Joe Federer, "Exploring Distributed Peer-to-Peer Co-evolutionary Genetic Programming of Finite State Automata" Genetic Programming is a branch of Artificial Intelligence which uses evolutionary theory to automatically write programs. As of 2003, only 8 people have managed to produce human-level quality programs through Genetic Programming, none of which has produced a program which competes directly and favorably with human-made programs in a head-to-head contest. My Genetic Programming project has evolved a simulated ant brain (a finite state automata machine) which competes, and wins, against other ants in the international programming contest called Ant Wars. In this contest artificial ants battle for food and survival in virtual worlds. This paper will center around the main ideas of Genetic Programming and how I was able to harness the power of evolution in order to automatically give rise to complex programs and sophisticated Ant Wars strategies. Advisor: Chris Lusena
Ellen Alberes. Kruskal's Minimum Spanning Tree Algorithm: Does Partial Sorting of the List of Edges Improve Performance? An experimental comparison of alternative implementations of Kruskal's all-pairs shortest-path algorithm.
Computer program implementations of Kruskal's MST algorithm frequently create a list of the weighted graph edges and sort the list in ascending order. My project implements Kruskal's using three sorting techniques: 1) Standard QuickSort sorts the entire list of edges. 2) Modified QuickSort adds edges to the MST as the partition process isolates subgroups of about ten of the lowest weighted edges, stopping when the MST is complete. 3) Heap Kruskal removes edges from a minimizing heap until the MST is complete.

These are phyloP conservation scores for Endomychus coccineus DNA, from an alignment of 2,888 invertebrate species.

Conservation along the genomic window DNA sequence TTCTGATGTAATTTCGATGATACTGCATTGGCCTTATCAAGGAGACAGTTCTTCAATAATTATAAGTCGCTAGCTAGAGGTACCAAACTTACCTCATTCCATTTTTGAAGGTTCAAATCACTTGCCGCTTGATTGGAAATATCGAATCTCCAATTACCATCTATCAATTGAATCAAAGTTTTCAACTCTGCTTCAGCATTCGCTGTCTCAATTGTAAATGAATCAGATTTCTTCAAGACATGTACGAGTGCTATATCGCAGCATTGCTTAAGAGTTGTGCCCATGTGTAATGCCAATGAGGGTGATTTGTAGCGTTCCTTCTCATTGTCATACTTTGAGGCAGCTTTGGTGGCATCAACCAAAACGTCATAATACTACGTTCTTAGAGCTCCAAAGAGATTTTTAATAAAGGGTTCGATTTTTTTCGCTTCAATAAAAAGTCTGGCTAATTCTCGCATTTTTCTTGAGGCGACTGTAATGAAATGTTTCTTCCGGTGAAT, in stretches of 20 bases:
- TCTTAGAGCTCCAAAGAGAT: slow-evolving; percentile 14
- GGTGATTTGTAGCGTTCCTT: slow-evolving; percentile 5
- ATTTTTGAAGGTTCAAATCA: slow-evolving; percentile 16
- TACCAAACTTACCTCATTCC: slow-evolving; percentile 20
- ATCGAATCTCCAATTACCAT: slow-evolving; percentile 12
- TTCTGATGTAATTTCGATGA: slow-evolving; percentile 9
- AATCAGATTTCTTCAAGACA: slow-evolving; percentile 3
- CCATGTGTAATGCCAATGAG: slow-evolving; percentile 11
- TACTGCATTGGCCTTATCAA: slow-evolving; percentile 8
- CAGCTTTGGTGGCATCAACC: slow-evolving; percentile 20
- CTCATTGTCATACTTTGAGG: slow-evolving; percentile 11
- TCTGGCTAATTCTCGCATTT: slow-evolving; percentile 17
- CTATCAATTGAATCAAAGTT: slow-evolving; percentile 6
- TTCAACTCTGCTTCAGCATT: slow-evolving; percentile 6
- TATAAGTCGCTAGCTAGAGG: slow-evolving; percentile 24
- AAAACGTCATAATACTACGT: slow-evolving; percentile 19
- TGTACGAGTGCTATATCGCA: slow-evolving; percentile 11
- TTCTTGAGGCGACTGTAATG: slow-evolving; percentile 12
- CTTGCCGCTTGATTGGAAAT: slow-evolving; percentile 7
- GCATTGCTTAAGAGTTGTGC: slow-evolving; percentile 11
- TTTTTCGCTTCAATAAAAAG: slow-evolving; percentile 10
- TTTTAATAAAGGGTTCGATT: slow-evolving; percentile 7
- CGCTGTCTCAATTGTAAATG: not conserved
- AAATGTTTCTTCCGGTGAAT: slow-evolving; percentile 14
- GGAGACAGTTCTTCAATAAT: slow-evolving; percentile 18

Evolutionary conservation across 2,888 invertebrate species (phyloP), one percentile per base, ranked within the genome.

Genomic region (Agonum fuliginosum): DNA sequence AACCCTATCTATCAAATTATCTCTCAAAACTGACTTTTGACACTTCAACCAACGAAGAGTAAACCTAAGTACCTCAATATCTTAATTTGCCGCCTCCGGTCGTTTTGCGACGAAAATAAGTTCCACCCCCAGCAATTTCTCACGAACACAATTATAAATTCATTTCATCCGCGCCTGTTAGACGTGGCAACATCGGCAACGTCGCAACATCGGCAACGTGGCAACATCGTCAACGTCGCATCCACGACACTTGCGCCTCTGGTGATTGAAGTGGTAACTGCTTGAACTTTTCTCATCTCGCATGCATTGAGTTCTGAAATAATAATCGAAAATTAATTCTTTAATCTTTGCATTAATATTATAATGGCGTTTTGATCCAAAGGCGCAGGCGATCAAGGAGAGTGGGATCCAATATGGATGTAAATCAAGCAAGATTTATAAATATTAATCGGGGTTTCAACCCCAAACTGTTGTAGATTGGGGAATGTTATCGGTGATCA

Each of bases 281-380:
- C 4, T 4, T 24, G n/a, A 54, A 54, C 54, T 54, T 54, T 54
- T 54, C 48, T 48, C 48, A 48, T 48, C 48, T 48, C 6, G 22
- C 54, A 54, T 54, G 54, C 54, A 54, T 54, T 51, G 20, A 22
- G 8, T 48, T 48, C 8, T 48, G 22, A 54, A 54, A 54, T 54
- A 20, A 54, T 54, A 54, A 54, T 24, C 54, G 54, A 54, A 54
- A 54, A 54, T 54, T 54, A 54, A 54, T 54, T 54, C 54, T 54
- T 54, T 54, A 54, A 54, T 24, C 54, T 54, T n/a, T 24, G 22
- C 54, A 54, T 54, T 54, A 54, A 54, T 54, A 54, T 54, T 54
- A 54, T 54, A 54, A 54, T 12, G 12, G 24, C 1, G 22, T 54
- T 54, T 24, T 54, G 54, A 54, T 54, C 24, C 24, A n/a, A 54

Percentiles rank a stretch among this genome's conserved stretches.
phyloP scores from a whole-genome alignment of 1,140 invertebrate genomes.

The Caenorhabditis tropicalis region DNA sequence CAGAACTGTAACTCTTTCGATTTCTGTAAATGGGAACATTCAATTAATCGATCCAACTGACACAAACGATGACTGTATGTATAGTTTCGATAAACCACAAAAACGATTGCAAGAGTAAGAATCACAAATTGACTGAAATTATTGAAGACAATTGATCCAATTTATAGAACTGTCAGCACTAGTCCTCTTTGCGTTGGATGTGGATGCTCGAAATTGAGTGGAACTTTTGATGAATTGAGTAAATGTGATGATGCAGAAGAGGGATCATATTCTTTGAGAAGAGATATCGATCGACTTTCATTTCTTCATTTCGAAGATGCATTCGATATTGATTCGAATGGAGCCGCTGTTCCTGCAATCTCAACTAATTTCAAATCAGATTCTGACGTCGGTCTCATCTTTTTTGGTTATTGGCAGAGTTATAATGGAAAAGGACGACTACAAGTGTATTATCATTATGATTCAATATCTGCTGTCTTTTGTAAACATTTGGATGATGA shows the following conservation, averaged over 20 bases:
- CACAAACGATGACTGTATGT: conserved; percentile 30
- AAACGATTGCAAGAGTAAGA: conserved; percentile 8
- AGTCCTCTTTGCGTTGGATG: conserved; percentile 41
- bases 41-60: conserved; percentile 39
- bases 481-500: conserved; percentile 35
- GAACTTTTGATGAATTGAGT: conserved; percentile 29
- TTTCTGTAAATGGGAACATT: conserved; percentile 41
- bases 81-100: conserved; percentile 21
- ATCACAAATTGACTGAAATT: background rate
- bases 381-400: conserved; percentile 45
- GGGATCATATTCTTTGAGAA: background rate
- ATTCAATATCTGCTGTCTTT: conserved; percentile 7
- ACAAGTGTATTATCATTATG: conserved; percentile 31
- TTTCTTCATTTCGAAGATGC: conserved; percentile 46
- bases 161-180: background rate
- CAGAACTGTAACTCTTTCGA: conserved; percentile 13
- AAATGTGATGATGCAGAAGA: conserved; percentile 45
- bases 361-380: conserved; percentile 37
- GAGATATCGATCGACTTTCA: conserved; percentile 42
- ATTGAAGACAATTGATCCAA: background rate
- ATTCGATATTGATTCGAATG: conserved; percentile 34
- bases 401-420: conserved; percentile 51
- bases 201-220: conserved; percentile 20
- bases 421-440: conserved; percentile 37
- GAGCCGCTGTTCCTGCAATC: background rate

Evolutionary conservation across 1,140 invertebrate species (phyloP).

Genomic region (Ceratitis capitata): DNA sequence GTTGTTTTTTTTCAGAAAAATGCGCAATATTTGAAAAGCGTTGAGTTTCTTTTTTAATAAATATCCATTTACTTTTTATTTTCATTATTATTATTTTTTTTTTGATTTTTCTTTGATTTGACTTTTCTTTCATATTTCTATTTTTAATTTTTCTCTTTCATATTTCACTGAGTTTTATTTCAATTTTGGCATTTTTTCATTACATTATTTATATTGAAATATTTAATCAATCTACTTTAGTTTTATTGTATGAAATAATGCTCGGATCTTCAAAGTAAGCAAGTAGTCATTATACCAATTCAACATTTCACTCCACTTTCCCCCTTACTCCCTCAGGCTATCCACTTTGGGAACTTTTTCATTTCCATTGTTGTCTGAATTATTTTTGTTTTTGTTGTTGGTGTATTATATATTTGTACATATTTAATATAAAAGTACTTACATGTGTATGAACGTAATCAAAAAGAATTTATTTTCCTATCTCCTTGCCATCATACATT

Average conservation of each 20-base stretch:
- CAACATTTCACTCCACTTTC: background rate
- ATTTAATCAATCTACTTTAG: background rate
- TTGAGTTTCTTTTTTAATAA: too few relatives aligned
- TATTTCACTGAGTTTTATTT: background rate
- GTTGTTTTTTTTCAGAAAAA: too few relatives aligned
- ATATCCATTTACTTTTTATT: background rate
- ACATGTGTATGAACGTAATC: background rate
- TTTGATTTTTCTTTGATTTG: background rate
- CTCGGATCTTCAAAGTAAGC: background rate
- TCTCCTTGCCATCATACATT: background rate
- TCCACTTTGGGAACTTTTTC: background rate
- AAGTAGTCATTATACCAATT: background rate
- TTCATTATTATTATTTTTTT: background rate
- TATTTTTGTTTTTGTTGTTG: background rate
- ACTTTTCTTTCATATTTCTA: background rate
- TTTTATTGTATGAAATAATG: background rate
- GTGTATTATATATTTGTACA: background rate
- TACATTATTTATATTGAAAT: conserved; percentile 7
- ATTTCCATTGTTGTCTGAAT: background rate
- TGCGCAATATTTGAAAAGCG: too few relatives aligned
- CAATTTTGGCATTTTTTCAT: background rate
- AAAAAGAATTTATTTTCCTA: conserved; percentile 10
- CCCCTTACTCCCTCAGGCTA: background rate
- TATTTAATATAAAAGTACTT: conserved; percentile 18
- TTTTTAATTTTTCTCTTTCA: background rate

When run on randomly generated graphs, both partial sorting techniques can have shorter run times. Modified QuickSort is faster when less than about 90% of the graph edges must be sorted. Heap Kruskal is faster when the graphs have two edge weights and less than 60% of the edges must be sorted; with 100,000 edge weights this percentage drops to 15%. Modified QuickSort yields significantly better performance than the other two techniques. Lynn Ziegler, advisor.
Joe Athman. Using Distributed Computing to Improve the Efficiency of a Genetic Algorithm. An investigation ofthe effects of distributing the processing for a genetic-algorithm solver across several computers.